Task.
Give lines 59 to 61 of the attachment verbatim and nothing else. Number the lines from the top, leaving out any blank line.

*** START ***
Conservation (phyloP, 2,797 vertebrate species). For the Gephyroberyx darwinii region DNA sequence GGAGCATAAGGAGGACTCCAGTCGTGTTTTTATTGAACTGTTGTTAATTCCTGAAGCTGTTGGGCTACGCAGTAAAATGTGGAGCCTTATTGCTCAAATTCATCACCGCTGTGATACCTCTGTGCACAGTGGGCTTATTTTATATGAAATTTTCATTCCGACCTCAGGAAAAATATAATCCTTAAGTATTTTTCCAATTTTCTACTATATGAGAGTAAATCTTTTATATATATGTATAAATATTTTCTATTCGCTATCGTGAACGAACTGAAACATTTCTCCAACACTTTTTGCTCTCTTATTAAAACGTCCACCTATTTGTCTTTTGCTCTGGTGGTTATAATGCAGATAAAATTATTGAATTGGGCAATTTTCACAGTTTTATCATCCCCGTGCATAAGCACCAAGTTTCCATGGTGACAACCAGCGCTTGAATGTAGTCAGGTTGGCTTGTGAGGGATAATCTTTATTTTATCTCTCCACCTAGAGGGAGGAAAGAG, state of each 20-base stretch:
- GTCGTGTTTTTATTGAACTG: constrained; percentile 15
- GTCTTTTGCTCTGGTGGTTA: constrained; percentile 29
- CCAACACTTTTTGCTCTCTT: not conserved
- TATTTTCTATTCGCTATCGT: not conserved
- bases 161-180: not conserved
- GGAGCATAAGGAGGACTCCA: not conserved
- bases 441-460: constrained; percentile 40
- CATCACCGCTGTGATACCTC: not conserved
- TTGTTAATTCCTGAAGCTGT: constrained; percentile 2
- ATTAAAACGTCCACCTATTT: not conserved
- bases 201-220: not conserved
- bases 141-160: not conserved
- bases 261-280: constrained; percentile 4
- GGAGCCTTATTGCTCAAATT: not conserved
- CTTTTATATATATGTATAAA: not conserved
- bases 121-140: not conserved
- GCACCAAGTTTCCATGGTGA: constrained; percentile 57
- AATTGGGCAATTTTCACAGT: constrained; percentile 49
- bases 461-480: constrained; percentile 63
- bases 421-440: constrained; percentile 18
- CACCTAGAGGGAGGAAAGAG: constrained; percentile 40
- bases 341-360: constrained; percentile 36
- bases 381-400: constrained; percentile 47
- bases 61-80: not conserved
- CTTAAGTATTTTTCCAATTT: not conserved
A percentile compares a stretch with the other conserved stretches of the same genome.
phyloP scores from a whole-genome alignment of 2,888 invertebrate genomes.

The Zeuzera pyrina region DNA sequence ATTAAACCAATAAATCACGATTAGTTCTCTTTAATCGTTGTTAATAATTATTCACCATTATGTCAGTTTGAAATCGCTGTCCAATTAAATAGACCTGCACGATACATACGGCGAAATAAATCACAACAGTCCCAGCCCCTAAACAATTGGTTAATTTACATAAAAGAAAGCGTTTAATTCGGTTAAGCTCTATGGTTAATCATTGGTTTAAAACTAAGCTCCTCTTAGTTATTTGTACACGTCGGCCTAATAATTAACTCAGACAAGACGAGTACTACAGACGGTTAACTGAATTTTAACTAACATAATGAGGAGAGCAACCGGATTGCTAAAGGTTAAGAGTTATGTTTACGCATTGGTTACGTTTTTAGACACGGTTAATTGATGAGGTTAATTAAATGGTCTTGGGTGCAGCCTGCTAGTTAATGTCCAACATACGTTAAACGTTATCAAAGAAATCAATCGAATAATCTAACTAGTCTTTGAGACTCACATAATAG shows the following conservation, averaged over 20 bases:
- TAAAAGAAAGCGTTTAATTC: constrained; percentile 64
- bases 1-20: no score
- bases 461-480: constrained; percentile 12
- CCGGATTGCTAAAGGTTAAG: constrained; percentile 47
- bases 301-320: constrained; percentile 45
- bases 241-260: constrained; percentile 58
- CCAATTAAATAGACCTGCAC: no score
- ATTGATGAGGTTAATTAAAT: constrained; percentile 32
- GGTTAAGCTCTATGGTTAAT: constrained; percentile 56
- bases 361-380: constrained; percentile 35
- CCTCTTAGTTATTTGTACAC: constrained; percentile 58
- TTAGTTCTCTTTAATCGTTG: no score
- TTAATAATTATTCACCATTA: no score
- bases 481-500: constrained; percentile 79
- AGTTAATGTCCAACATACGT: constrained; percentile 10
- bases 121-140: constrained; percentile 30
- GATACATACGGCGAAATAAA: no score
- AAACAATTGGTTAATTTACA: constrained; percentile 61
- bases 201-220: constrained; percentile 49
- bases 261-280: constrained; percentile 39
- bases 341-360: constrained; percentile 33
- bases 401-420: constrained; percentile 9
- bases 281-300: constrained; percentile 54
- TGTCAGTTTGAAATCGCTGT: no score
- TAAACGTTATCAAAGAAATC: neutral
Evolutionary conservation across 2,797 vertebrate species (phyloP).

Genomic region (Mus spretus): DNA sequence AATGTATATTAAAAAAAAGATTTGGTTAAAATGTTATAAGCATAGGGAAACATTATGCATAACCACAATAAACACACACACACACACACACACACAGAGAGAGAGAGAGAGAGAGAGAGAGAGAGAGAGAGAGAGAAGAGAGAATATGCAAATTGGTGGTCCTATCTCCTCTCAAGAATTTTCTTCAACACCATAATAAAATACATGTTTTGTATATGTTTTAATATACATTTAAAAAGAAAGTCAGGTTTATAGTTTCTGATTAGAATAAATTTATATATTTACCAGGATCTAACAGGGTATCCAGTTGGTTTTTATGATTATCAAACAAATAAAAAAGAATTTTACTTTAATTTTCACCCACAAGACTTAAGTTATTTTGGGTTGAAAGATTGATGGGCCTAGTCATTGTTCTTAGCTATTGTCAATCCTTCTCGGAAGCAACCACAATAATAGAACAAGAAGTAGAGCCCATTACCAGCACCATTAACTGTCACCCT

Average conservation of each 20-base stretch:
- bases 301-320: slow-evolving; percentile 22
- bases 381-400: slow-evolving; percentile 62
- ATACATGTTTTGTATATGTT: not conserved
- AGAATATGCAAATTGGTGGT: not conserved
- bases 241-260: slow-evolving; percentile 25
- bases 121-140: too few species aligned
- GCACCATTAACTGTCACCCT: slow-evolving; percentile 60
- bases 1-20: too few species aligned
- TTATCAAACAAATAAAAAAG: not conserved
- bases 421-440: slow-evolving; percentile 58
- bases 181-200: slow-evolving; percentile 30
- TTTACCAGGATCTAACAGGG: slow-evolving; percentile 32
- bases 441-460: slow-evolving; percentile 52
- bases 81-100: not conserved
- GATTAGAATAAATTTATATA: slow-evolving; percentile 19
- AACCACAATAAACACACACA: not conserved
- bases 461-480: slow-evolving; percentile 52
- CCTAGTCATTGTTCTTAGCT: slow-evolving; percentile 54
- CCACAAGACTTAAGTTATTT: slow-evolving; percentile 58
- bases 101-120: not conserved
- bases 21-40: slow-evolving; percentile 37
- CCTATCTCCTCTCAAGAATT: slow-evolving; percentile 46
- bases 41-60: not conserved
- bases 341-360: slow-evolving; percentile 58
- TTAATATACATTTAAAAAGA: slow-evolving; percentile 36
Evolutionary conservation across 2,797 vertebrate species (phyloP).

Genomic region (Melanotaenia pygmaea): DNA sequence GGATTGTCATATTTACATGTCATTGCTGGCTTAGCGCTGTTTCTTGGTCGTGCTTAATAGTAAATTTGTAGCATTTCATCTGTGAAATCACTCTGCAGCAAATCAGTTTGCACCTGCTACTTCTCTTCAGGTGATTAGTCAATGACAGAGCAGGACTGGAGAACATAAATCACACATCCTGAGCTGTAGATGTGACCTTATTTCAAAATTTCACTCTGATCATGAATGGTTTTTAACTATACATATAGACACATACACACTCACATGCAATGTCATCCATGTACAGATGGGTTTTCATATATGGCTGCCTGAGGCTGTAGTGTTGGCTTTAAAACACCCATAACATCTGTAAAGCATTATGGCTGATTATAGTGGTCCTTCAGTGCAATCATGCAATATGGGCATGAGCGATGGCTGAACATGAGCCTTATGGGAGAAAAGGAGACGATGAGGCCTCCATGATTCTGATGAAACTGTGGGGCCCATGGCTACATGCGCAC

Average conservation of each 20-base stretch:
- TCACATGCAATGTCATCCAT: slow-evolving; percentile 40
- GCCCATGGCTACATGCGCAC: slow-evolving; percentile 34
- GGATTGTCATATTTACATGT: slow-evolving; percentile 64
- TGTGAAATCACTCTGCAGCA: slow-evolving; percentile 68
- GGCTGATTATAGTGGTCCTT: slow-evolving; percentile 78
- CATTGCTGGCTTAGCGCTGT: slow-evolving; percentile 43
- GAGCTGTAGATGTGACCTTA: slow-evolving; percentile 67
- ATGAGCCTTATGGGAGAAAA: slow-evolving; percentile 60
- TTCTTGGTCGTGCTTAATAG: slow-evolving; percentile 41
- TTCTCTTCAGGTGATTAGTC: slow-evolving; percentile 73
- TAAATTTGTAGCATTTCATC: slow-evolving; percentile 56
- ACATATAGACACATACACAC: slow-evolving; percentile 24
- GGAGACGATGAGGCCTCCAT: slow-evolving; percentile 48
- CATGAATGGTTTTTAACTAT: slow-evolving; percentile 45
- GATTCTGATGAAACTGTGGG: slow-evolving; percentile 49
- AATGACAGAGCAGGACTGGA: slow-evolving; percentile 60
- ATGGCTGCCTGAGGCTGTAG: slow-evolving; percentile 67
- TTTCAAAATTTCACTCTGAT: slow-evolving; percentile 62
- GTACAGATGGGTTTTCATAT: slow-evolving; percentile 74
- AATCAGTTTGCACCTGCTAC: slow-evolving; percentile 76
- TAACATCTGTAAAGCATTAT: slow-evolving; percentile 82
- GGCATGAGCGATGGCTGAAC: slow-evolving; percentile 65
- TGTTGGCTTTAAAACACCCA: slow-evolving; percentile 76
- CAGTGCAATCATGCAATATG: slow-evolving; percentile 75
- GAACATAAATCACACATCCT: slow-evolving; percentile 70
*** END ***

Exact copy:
- bases 381-400: slow-evolving; percentile 62
- ATACATGTTTTGTATATGTT: not conserved
- AGAATATGCAAATTGGTGGT: not conserved